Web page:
On this page we publish interesting stories that we have gleaned from researching our historic archive.


In 1942 British Forces raided Bruneval in Northern France and captured parts of a radar installed there. They were evaluated at the Telecommunications Research Environment (TRE) on the South Coast and  we believe later brought to Malvern. MRATHS would like to locate these parts. Do you know where they are now? Bruneval Parts.

On 8th January 1942, the head of Combined Operations, Mountbatten, contacted Major General Boy Browning, commanding the Airborne Division, and Group Captain Sir Nigel Norman, commander of the newly formed troop carrying 38 Wing RAF. The training of troops and aircrews could be completed by the end of February, which coincided with the conditions necessary for the operation – a full moon for visibility and a rising tide to allow the landing craft to manoeuvre in shallow water. Possible dates were between the nights of 22nd/23rd and 25th/26th February or a delay of a month would be incurred. The weather precluded launching the raid on the scheduled dates and Operation BITING was dispatched on 27th/28th February, outside the optimum conditions, but delaying a month was unthinkable for security reasons.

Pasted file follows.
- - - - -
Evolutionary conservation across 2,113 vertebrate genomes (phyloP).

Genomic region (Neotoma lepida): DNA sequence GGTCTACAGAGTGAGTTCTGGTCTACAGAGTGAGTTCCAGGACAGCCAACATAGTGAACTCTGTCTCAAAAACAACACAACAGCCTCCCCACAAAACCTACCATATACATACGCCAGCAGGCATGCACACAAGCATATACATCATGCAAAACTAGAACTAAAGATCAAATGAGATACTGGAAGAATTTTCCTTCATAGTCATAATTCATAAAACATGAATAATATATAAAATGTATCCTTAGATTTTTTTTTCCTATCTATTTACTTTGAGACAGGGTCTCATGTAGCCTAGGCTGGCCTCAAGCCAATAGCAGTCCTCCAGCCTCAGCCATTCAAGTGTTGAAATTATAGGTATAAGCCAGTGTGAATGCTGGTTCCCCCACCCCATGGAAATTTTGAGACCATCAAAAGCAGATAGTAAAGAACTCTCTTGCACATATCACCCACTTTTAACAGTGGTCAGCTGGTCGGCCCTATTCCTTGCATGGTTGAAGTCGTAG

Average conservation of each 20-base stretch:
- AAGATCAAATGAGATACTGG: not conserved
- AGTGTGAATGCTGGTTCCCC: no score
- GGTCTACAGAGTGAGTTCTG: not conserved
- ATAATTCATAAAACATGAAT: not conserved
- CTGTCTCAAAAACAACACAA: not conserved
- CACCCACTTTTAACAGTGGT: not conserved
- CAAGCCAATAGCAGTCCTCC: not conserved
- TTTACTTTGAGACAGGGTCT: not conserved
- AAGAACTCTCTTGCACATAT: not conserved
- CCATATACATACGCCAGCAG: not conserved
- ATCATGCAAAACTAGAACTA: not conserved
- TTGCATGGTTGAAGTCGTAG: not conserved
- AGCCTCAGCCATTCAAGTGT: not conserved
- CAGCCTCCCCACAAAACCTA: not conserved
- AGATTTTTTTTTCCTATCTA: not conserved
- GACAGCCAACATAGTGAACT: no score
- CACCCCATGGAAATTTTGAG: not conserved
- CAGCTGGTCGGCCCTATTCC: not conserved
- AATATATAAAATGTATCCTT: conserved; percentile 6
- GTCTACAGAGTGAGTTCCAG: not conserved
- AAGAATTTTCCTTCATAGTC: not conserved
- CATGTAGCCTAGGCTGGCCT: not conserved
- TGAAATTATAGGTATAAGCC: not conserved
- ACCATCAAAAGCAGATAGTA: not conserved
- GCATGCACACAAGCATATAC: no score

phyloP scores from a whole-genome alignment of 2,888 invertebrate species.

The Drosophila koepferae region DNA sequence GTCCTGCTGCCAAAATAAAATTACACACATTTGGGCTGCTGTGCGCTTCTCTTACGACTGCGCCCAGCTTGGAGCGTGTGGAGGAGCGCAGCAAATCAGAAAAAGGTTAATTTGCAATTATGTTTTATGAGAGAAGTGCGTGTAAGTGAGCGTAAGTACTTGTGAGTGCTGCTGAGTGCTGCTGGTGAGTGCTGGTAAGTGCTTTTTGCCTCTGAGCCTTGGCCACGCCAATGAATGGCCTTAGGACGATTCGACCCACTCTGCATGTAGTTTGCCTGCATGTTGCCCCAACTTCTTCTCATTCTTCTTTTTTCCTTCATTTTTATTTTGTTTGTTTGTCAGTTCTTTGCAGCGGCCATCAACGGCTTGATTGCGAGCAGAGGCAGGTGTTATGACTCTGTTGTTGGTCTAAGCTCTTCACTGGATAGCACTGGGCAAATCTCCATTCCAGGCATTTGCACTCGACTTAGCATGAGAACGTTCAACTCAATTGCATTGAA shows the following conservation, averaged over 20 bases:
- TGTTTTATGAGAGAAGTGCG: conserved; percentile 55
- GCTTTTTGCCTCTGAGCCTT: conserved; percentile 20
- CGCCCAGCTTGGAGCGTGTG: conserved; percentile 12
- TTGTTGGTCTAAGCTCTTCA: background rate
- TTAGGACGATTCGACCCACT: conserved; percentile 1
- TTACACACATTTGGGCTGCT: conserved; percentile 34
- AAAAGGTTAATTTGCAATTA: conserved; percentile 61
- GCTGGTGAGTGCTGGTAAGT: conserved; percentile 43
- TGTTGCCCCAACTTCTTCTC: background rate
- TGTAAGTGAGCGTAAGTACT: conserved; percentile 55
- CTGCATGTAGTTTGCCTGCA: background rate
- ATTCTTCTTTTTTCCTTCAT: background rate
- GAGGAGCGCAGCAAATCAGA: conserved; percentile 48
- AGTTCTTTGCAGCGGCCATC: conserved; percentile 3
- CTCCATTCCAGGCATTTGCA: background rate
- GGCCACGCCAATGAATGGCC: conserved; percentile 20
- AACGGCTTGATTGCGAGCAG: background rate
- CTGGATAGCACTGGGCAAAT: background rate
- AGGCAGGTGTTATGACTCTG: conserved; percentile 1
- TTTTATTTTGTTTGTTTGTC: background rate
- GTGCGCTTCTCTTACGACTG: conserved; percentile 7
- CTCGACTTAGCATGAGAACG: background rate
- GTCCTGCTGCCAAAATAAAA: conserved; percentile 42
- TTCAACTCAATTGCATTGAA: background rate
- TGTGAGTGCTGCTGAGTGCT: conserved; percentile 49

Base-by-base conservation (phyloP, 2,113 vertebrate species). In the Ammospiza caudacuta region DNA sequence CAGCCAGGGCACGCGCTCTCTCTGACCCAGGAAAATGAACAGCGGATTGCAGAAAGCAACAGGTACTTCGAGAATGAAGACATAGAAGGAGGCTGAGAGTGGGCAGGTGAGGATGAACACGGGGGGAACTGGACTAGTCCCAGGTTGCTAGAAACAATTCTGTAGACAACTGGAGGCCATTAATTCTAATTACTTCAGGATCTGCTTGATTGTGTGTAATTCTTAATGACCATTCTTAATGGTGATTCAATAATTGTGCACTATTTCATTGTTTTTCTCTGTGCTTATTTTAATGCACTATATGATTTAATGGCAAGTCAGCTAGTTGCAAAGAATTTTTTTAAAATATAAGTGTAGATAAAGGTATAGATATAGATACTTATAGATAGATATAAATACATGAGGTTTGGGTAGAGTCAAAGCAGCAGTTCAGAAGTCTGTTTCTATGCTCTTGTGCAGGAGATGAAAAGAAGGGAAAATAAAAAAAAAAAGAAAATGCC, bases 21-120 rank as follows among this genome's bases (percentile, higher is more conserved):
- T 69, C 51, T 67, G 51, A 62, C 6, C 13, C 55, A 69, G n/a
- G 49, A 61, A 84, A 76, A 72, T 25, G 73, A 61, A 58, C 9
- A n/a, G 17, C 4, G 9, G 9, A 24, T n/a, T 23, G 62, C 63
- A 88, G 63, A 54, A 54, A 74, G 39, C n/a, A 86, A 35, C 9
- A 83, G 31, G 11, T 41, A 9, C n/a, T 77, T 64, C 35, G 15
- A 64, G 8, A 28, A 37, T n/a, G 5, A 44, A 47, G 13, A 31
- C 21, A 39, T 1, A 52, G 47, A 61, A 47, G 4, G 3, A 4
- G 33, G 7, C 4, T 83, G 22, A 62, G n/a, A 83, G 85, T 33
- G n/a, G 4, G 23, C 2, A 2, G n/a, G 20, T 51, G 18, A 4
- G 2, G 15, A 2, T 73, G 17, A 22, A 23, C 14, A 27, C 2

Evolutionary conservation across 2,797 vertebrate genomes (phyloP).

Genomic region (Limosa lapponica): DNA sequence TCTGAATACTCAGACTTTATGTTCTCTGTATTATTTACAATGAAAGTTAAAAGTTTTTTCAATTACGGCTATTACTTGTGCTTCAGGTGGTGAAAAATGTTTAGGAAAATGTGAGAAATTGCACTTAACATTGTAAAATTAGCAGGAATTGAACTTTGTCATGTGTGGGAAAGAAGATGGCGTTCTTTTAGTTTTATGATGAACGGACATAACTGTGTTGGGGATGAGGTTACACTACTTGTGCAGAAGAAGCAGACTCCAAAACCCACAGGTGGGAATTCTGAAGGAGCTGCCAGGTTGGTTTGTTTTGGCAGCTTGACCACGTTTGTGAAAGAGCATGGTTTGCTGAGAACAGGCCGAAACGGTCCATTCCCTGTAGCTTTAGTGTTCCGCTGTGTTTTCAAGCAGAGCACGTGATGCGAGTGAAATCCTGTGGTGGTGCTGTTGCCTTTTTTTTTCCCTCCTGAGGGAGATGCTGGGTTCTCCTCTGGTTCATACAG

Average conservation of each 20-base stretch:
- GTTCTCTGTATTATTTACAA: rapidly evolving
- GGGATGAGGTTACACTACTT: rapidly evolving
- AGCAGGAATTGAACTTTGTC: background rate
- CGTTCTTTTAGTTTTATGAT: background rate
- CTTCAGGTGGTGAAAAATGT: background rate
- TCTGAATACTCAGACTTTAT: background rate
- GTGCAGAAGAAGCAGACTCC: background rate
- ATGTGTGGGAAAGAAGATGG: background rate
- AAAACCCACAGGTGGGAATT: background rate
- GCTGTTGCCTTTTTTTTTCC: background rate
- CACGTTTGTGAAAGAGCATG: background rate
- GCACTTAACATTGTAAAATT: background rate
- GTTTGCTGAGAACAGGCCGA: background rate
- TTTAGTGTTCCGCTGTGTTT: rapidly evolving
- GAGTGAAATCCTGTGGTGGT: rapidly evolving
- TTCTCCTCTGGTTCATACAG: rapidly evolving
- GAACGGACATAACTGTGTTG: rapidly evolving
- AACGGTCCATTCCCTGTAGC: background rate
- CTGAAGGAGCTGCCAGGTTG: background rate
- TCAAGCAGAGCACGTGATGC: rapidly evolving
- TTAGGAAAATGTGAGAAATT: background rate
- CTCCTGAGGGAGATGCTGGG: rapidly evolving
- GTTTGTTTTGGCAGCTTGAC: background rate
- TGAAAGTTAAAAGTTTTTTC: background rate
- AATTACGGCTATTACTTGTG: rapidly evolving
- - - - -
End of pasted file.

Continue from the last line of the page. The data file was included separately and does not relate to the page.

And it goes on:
BITING was a true combined operation, involving all three services. A company of parachute infantry was supplemented by a section of Royal Engineers, a RAF radar technician and a German speaking interpreter. They were dropped close to the Bruneval radar site by RAF Whitleys. Having seized the key components of the Würzburg, the raiders were evacuated from the beach at Bruneval by Royal Navy landing craft and returned to Britain aboard them and motor gun boats covered by French and British destroyers and RAF fighters.